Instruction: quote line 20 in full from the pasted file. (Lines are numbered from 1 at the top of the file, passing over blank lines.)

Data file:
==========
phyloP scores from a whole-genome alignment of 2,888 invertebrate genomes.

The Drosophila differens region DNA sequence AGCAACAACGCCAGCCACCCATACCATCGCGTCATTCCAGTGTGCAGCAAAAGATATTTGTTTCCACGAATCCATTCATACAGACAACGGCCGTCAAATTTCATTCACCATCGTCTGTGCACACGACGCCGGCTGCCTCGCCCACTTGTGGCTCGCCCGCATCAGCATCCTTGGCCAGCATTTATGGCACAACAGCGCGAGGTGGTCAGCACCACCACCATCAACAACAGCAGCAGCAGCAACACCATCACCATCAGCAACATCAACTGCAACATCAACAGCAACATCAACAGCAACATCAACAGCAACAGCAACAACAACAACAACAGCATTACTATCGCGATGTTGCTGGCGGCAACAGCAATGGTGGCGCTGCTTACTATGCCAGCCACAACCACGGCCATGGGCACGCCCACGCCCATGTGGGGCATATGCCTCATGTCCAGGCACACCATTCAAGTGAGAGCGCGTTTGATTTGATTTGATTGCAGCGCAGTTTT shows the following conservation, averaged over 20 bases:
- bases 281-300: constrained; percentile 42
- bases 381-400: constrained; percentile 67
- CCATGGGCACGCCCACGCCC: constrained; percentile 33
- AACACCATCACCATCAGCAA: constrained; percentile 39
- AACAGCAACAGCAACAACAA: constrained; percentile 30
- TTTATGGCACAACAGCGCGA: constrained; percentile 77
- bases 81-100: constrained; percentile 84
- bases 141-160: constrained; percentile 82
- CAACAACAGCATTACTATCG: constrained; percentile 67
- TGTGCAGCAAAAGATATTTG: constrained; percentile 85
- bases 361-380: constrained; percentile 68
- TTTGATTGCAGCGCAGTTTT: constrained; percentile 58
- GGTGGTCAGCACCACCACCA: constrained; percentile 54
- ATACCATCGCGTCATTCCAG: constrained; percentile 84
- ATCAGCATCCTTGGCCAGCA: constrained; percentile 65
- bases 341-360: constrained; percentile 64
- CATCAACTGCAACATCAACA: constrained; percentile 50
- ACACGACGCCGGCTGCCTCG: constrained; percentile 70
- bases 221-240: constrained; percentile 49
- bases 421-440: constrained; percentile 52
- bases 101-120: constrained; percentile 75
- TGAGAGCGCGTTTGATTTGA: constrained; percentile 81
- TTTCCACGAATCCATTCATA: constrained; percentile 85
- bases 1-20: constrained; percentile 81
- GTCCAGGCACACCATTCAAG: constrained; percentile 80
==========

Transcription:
- ACACGACGCCGGCTGCCTCG: constrained; percentile 70